And in so many ways, I think this is a terrific liberation. Because when my parents were born to my grandparents who had immigrated to southern Manitoba from Russia, they pretty much had their sense of home, their sense of community, even their sense of enmity, assigned to them at birth, and didn’t have much chance of stepping outside of that. And nowadays, at least some of us can choose our sense of home, take our own place in community, have our own individual relationships with God, and in so doing maybe step a little beyond some of the black and white divisions of our parents’ age. It is no coincidence that the president of the United States is half-Kenyan, partly raised in Indonesia, and has a Chinese-Canadian brother-in-law.
The number of people living in countries not their own now comes to 220 million, and that’s an almost unimaginable number, but it means that if you took the whole population of Canada and the whole population of Australia and then the whole population of Australia again and the whole population of Canada again and doubled that number, you would still have fewer people than belong to this great floating tribe. And the number of us who live outside the old nation-state categories is increasing so quickly, by 64 million just in the last 12 years, that soon there will be more of us than there are Americans. Already, we represent the fifth-largest nation on Earth. And in fact, in Canada’s largest city, Toronto, the average resident today is what used to be called a foreigner, somebody born in a very different country.
And I’ve always felt that the beauty of being surrounded by the foreign is that it slaps you awake. You can’t take anything for granted. Travel, for me, is a little bit like being in love, because suddenly all your senses are at the setting marked “on.” Suddenly you’re alert to the secret patterns of the world. The real voyage of discovery, as Marcel Proust famously said, consists not in seeing new sights, but in looking with new eyes. And of course, once you have new eyes, even the old sights, even your home, become something different.
Many of the people living in countries not their own are refugees who never wanted to leave home and ache to go back home. But for the fortunate among us, I think the age of movement brings exhilarating new possibilities. Certainly when I’m traveling, especially to the major cities of the world, the typical person I meet today will be, let’s say, a half-Korean, half-German young woman living in Dubai. And as soon as she meets a half-Thai, half-Canadian young guy from Edinburgh, she recognizes him as kin. She realizes that she probably has much more in common with him than with anybody entirely of Korea or entirely of Germany. Where you come from now is much less important than who you’re with. More and more of us are rooted in the future or the present tense as much as in the past. And home, we know, is not just the place where you happen to be born. It’s the place where you become yourself and you meet God.
What then of the claim that we are no longer foreigners and aliens, that the Apostle Paul so clearly stresses about the impact of Christ? Well, let me extrapolate what we could take away from this bold claim. In verses 6 & 7, Paul writes, “6 And God raised us up with Christ and seated us with him in the heavenly realms in Christ Jesus, 7 in order that in the coming ages he might show the incomparable riches of his grace, expressed in his kindness to us in Christ Jesus.”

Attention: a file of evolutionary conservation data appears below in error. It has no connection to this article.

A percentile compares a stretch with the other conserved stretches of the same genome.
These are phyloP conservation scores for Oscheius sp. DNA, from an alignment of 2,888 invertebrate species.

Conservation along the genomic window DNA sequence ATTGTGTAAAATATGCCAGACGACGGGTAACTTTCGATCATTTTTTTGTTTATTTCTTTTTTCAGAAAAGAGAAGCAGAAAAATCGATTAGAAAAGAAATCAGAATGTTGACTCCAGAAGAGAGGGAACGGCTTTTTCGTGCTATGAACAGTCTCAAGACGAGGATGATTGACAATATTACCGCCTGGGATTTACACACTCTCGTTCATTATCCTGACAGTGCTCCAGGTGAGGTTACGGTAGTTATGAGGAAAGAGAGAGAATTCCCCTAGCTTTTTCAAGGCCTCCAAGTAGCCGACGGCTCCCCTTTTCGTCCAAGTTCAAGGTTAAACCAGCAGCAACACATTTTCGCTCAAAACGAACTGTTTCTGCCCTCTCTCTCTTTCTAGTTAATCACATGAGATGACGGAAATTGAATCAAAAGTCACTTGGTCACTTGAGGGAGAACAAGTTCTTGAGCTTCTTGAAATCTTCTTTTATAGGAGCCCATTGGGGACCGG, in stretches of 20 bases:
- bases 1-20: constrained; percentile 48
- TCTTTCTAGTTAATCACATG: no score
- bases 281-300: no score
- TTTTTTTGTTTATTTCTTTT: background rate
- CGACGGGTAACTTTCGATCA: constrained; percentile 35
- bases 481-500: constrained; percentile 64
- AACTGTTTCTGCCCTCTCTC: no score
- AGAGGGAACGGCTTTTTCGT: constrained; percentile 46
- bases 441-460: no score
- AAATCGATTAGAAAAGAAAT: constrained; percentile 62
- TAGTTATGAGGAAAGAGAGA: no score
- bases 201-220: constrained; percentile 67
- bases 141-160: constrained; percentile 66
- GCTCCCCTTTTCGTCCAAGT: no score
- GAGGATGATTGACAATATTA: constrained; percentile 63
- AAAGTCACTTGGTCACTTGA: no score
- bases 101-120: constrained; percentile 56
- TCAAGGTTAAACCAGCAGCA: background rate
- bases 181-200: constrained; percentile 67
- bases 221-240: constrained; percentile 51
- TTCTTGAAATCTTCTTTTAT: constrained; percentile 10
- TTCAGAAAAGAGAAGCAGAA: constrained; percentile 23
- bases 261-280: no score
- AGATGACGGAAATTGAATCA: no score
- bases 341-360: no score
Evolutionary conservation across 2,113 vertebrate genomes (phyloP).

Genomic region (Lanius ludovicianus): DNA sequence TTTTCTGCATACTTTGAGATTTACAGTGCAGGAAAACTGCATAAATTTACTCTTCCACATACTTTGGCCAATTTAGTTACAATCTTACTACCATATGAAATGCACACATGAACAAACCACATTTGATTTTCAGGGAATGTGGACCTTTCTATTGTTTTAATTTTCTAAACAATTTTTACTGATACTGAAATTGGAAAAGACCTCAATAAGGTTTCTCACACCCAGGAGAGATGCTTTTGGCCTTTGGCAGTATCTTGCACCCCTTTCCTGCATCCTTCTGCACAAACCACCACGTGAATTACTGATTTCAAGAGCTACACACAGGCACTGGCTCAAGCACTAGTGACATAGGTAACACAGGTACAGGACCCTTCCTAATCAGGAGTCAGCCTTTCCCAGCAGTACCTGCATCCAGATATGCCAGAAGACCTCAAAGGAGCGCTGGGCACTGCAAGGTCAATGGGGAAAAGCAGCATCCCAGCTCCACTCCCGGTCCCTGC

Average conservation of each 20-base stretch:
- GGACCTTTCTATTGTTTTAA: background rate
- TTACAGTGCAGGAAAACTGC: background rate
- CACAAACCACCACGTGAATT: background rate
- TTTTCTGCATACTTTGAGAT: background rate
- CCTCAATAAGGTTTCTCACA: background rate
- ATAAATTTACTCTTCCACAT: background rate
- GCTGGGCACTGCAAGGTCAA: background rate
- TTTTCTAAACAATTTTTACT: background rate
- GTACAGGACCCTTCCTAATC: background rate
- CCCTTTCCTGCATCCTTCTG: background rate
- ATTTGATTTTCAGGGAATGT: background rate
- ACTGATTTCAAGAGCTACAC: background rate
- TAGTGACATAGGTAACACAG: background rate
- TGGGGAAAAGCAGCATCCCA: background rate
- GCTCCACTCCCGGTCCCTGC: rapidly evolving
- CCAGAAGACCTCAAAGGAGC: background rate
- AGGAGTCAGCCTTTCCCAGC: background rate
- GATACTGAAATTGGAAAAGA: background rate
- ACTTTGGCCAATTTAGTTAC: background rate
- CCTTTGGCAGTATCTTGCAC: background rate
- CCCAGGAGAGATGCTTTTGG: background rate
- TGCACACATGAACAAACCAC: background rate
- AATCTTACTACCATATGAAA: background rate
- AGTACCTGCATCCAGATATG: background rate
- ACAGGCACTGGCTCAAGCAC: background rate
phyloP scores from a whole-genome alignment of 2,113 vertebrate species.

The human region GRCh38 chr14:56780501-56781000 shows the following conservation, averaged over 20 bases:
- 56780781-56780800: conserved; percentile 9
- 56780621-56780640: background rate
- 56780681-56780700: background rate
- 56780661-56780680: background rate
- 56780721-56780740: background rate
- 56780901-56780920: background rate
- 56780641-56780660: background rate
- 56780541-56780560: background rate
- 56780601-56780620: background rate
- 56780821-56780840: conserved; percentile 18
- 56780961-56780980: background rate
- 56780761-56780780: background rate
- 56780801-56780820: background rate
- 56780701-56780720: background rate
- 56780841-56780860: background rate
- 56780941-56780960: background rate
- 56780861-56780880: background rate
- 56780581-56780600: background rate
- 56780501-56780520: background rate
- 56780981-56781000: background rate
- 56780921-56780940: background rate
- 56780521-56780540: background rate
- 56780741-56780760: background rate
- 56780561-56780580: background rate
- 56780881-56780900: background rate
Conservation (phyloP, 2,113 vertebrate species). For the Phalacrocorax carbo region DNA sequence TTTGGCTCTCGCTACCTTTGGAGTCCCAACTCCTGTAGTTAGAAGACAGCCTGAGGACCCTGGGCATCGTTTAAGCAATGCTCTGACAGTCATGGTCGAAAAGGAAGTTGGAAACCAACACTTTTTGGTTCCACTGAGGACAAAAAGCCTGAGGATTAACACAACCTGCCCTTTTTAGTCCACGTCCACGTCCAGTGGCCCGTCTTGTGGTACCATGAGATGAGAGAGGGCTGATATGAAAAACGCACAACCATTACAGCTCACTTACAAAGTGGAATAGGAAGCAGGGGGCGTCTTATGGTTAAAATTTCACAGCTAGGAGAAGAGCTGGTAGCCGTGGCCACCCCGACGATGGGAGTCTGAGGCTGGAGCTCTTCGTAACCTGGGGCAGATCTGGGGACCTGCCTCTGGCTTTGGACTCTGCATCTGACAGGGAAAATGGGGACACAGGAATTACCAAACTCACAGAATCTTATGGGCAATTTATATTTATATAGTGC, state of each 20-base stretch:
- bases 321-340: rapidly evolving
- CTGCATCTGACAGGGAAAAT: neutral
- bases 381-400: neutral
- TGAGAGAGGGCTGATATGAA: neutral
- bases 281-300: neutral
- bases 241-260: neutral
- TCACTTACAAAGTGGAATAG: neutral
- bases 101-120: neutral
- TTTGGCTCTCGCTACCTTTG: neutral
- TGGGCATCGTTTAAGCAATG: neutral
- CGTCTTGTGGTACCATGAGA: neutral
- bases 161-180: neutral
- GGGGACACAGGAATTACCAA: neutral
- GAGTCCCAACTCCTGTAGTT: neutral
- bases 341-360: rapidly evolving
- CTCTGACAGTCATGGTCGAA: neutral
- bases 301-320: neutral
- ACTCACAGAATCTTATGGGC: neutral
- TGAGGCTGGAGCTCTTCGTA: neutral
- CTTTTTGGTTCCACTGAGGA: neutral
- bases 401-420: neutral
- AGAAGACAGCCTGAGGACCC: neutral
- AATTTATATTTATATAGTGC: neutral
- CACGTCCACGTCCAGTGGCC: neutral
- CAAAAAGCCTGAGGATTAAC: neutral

We have already been raised up with Christ and sit with Him! We are already in the presence of the Spirit, and the question is: do you know that? Do you know that the Spirit of God is in our midst, and that God is with us every day? Do you look for God working in your daily life? God is with you, with us, and takes us beyond our boundaries of “us and them”. God provides us not only unity, but gives us grace. The Spirit not only abolishes the idea of being a foreigner, but supplies us with belonging. Christ not only put to death hostility to outsiders, but to everyone, he preaches peace. Belonging and Peace. Belonging and Peace.
And yet, there is one great problem with movement, and that is that it’s really hard to get your bearings when you’re traveling. And I began to think that really, movement was only as good as the sense of stillness that could be brought to it to put it into perspective.
And I started to go back to a still place, and I noticed that God was doing his most important work there invisibly just by me sitting still, and certainly coming to my most critical decisions the way I never could when I was racing with crowds in Korea, or in Bangkok traffic..
And I began to think that something in me had really been crying out for stillness, for setting out time in my day to encounter God. But of course I couldn’t hear it because I was running around so much. I was like some crazy guy who puts on a blindfold and then complains that he can’t see a thing. When I look at Brandon high school kids who go from schoolwork, to dance lessons, to part-time jobs, to volunteering opportunities, to time chatting with their friends on the phone, I can imagine they feel the same thing.
However, I think it’s only by stopping movement that you can see where to go. And it’s only by stepping out of your life and the world that you can see what you most deeply care about and find God dwelling with you. And I’ve noticed so many people now take conscious measures to sit quietly for 30 minutes every morning just collecting themselves in one corner of the room without their devices, or go running every evening, or leave their cell phones behind when they go to have a long conversation with a friend. Or stopping your movement to worship and talk with God.
Our home is two things; home is rooted in our relationship with Christ bringing us peace, and home is the awareness the God dwells in our midst giving us all a sense of belonging. Movement is a fantastic privilege, and it allows us to do so much that our parents could never have dreamed of doing. But movement, ultimately, only has a meaning if you have that home of God’s household to go back to. And home, in the end, is of course not just the place where you sleep. It’s the place where you stand.